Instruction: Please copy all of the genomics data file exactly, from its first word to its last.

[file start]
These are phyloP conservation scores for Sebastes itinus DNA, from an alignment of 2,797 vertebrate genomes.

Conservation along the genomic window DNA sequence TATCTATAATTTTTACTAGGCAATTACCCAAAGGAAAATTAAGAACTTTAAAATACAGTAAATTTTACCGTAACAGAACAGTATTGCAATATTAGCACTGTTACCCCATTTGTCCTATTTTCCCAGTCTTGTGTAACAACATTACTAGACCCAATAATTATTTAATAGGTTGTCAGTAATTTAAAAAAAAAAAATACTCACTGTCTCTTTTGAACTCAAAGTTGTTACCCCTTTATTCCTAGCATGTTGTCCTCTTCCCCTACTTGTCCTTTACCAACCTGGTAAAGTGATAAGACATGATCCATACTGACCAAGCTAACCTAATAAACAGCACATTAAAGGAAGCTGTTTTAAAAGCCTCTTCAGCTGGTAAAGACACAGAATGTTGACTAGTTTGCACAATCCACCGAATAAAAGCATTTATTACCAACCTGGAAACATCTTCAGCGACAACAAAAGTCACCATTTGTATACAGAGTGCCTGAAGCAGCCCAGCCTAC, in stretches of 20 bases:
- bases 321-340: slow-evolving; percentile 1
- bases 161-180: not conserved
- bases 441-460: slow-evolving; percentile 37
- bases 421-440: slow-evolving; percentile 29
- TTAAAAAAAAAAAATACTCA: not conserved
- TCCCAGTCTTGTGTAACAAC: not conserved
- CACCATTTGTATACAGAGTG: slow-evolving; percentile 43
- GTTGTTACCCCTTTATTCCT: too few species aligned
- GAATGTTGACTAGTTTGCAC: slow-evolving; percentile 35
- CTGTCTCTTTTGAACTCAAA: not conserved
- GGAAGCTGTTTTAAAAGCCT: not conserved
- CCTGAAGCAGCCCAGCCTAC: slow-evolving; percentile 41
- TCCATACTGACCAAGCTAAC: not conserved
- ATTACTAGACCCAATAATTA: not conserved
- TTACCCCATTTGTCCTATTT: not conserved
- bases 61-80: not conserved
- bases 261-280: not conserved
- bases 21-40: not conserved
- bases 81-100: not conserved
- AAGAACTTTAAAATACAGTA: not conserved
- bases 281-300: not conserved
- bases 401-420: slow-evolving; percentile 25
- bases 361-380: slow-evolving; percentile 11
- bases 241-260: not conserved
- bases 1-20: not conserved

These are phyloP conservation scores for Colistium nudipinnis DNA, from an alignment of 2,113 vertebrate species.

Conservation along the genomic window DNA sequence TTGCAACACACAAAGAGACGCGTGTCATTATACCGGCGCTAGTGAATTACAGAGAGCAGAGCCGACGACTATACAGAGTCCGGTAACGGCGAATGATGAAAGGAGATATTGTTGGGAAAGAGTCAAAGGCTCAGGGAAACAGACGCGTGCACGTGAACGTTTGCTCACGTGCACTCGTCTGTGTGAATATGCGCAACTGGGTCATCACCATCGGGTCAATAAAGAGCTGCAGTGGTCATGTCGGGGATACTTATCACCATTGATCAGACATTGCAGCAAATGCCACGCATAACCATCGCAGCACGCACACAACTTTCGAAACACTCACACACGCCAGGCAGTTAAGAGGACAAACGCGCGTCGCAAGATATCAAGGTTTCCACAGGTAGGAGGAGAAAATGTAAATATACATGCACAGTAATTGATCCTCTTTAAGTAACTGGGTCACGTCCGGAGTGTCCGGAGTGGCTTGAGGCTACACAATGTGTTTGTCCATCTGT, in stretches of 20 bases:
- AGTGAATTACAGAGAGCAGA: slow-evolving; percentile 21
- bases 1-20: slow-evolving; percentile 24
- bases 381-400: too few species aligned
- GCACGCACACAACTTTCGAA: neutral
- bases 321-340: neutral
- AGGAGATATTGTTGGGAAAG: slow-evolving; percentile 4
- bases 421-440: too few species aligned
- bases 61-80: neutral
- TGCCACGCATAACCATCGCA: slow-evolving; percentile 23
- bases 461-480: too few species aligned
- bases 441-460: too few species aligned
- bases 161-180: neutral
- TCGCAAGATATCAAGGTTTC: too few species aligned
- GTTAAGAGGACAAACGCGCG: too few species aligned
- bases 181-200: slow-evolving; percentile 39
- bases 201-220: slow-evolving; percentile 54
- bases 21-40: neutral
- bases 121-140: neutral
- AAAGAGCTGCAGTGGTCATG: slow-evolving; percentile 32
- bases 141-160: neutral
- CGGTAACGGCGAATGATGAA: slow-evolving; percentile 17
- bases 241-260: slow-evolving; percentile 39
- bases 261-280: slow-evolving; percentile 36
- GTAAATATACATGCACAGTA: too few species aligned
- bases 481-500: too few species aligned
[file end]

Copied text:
These are phyloP conservation scores for Sebastes itinus DNA, from an alignment of 2,797 vertebrate genomes.

Conservation along the genomic window DNA sequence TATCTATAATTTTTACTAGGCAATTACCCAAAGGAAAATTAAGAACTTTAAAATACAGTAAATTTTACCGTAACAGAACAGTATTGCAATATTAGCACTGTTACCCCATTTGTCCTATTTTCCCAGTCTTGTGTAACAACATTACTAGACCCAATAATTATTTAATAGGTTGTCAGTAATTTAAAAAAAAAAAATACTCACTGTCTCTTTTGAACTCAAAGTTGTTACCCCTTTATTCCTAGCATGTTGTCCTCTTCCCCTACTTGTCCTTTACCAACCTGGTAAAGTGATAAGACATGATCCATACTGACCAAGCTAACCTAATAAACAGCACATTAAAGGAAGCTGTTTTAAAAGCCTCTTCAGCTGGTAAAGACACAGAATGTTGACTAGTTTGCACAATCCACCGAATAAAAGCATTTATTACCAACCTGGAAACATCTTCAGCGACAACAAAAGTCACCATTTGTATACAGAGTGCCTGAAGCAGCCCAGCCTAC, in stretches of 20 bases:
- bases 321-340: slow-evolving; percentile 1
- bases 161-180: not conserved
- bases 441-460: slow-evolving; percentile 37
- bases 421-440: slow-evolving; percentile 29
- TTAAAAAAAAAAAATACTCA: not conserved
- TCCCAGTCTTGTGTAACAAC: not conserved
- CACCATTTGTATACAGAGTG: slow-evolving; percentile 43
- GTTGTTACCCCTTTATTCCT: too few species aligned
- GAATGTTGACTAGTTTGCAC: slow-evolving; percentile 35
- CTGTCTCTTTTGAACTCAAA: not conserved
- GGAAGCTGTTTTAAAAGCCT: not conserved
- CCTGAAGCAGCCCAGCCTAC: slow-evolving; percentile 41
- TCCATACTGACCAAGCTAAC: not conserved
- ATTACTAGACCCAATAATTA: not conserved
- TTACCCCATTTGTCCTATTT: not conserved
- bases 61-80: not conserved
- bases 261-280: not conserved
- bases 21-40: not conserved
- bases 81-100: not conserved
- AAGAACTTTAAAATACAGTA: not conserved
- bases 281-300: not conserved
- bases 401-420: slow-evolving; percentile 25
- bases 361-380: slow-evolving; percentile 11
- bases 241-260: not conserved
- bases 1-20: not conserved

These are phyloP conservation scores for Colistium nudipinnis DNA, from an alignment of 2,113 vertebrate species.

Conservation along the genomic window DNA sequence TTGCAACACACAAAGAGACGCGTGTCATTATACCGGCGCTAGTGAATTACAGAGAGCAGAGCCGACGACTATACAGAGTCCGGTAACGGCGAATGATGAAAGGAGATATTGTTGGGAAAGAGTCAAAGGCTCAGGGAAACAGACGCGTGCACGTGAACGTTTGCTCACGTGCACTCGTCTGTGTGAATATGCGCAACTGGGTCATCACCATCGGGTCAATAAAGAGCTGCAGTGGTCATGTCGGGGATACTTATCACCATTGATCAGACATTGCAGCAAATGCCACGCATAACCATCGCAGCACGCACACAACTTTCGAAACACTCACACACGCCAGGCAGTTAAGAGGACAAACGCGCGTCGCAAGATATCAAGGTTTCCACAGGTAGGAGGAGAAAATGTAAATATACATGCACAGTAATTGATCCTCTTTAAGTAACTGGGTCACGTCCGGAGTGTCCGGAGTGGCTTGAGGCTACACAATGTGTTTGTCCATCTGT, in stretches of 20 bases:
- AGTGAATTACAGAGAGCAGA: slow-evolving; percentile 21
- bases 1-20: slow-evolving; percentile 24
- bases 381-400: too few species aligned
- GCACGCACACAACTTTCGAA: neutral
- bases 321-340: neutral
- AGGAGATATTGTTGGGAAAG: slow-evolving; percentile 4
- bases 421-440: too few species aligned
- bases 61-80: neutral
- TGCCACGCATAACCATCGCA: slow-evolving; percentile 23
- bases 461-480: too few species aligned
- bases 441-460: too few species aligned
- bases 161-180: neutral
- TCGCAAGATATCAAGGTTTC: too few species aligned
- GTTAAGAGGACAAACGCGCG: too few species aligned
- bases 181-200: slow-evolving; percentile 39
- bases 201-220: slow-evolving; percentile 54
- bases 21-40: neutral
- bases 121-140: neutral
- AAAGAGCTGCAGTGGTCATG: slow-evolving; percentile 32
- bases 141-160: neutral
- CGGTAACGGCGAATGATGAA: slow-evolving; percentile 17
- bases 241-260: slow-evolving; percentile 39
- bases 261-280: slow-evolving; percentile 36
- GTAAATATACATGCACAGTA: too few species aligned
- bases 481-500: too few species aligned